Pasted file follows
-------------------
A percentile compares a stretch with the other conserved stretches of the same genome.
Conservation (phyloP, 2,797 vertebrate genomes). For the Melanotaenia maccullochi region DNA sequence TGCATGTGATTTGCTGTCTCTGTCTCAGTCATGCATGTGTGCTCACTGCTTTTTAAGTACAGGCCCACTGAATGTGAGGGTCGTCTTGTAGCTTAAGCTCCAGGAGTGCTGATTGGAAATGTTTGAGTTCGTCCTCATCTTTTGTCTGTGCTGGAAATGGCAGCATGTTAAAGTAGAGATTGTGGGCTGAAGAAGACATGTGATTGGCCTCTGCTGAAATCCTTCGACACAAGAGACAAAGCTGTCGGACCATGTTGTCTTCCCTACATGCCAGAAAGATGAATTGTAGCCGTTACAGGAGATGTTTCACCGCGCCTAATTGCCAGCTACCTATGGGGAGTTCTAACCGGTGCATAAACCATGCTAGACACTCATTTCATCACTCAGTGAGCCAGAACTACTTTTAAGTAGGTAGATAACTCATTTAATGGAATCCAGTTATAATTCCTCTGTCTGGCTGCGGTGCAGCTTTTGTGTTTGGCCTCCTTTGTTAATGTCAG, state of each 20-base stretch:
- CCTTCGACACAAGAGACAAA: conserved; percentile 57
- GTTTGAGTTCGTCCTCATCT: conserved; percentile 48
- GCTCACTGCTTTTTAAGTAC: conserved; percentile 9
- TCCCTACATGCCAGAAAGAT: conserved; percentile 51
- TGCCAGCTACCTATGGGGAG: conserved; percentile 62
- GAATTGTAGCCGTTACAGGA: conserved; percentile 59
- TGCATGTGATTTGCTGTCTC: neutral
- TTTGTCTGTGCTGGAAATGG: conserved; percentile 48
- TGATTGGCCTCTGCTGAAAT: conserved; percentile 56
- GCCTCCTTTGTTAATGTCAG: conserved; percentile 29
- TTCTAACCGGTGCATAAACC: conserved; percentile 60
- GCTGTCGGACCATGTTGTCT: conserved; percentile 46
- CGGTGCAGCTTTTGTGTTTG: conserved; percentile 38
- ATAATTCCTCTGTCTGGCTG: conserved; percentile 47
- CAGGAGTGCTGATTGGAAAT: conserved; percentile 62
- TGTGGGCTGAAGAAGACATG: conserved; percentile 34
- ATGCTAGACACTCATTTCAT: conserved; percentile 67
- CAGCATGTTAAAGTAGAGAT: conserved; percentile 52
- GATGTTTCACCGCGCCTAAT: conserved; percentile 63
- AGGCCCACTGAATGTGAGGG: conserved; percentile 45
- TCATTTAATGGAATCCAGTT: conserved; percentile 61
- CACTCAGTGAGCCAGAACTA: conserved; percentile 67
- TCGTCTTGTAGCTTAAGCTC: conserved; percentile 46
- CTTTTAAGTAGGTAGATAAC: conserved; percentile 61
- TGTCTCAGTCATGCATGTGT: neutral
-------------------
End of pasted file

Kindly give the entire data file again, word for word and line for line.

A percentile compares a stretch with the other conserved stretches of the same genome.
Conservation (phyloP, 2,797 vertebrate genomes). For the Melanotaenia maccullochi region DNA sequence TGCATGTGATTTGCTGTCTCTGTCTCAGTCATGCATGTGTGCTCACTGCTTTTTAAGTACAGGCCCACTGAATGTGAGGGTCGTCTTGTAGCTTAAGCTCCAGGAGTGCTGATTGGAAATGTTTGAGTTCGTCCTCATCTTTTGTCTGTGCTGGAAATGGCAGCATGTTAAAGTAGAGATTGTGGGCTGAAGAAGACATGTGATTGGCCTCTGCTGAAATCCTTCGACACAAGAGACAAAGCTGTCGGACCATGTTGTCTTCCCTACATGCCAGAAAGATGAATTGTAGCCGTTACAGGAGATGTTTCACCGCGCCTAATTGCCAGCTACCTATGGGGAGTTCTAACCGGTGCATAAACCATGCTAGACACTCATTTCATCACTCAGTGAGCCAGAACTACTTTTAAGTAGGTAGATAACTCATTTAATGGAATCCAGTTATAATTCCTCTGTCTGGCTGCGGTGCAGCTTTTGTGTTTGGCCTCCTTTGTTAATGTCAG, state of each 20-base stretch:
- CCTTCGACACAAGAGACAAA: conserved; percentile 57
- GTTTGAGTTCGTCCTCATCT: conserved; percentile 48
- GCTCACTGCTTTTTAAGTAC: conserved; percentile 9
- TCCCTACATGCCAGAAAGAT: conserved; percentile 51
- TGCCAGCTACCTATGGGGAG: conserved; percentile 62
- GAATTGTAGCCGTTACAGGA: conserved; percentile 59
- TGCATGTGATTTGCTGTCTC: neutral
- TTTGTCTGTGCTGGAAATGG: conserved; percentile 48
- TGATTGGCCTCTGCTGAAAT: conserved; percentile 56
- GCCTCCTTTGTTAATGTCAG: conserved; percentile 29
- TTCTAACCGGTGCATAAACC: conserved; percentile 60
- GCTGTCGGACCATGTTGTCT: conserved; percentile 46
- CGGTGCAGCTTTTGTGTTTG: conserved; percentile 38
- ATAATTCCTCTGTCTGGCTG: conserved; percentile 47
- CAGGAGTGCTGATTGGAAAT: conserved; percentile 62
- TGTGGGCTGAAGAAGACATG: conserved; percentile 34
- ATGCTAGACACTCATTTCAT: conserved; percentile 67
- CAGCATGTTAAAGTAGAGAT: conserved; percentile 52
- GATGTTTCACCGCGCCTAAT: conserved; percentile 63
- AGGCCCACTGAATGTGAGGG: conserved; percentile 45
- TCATTTAATGGAATCCAGTT: conserved; percentile 61
- CACTCAGTGAGCCAGAACTA: conserved; percentile 67
- TCGTCTTGTAGCTTAAGCTC: conserved; percentile 46
- CTTTTAAGTAGGTAGATAAC: conserved; percentile 61
- TGTCTCAGTCATGCATGTGT: neutral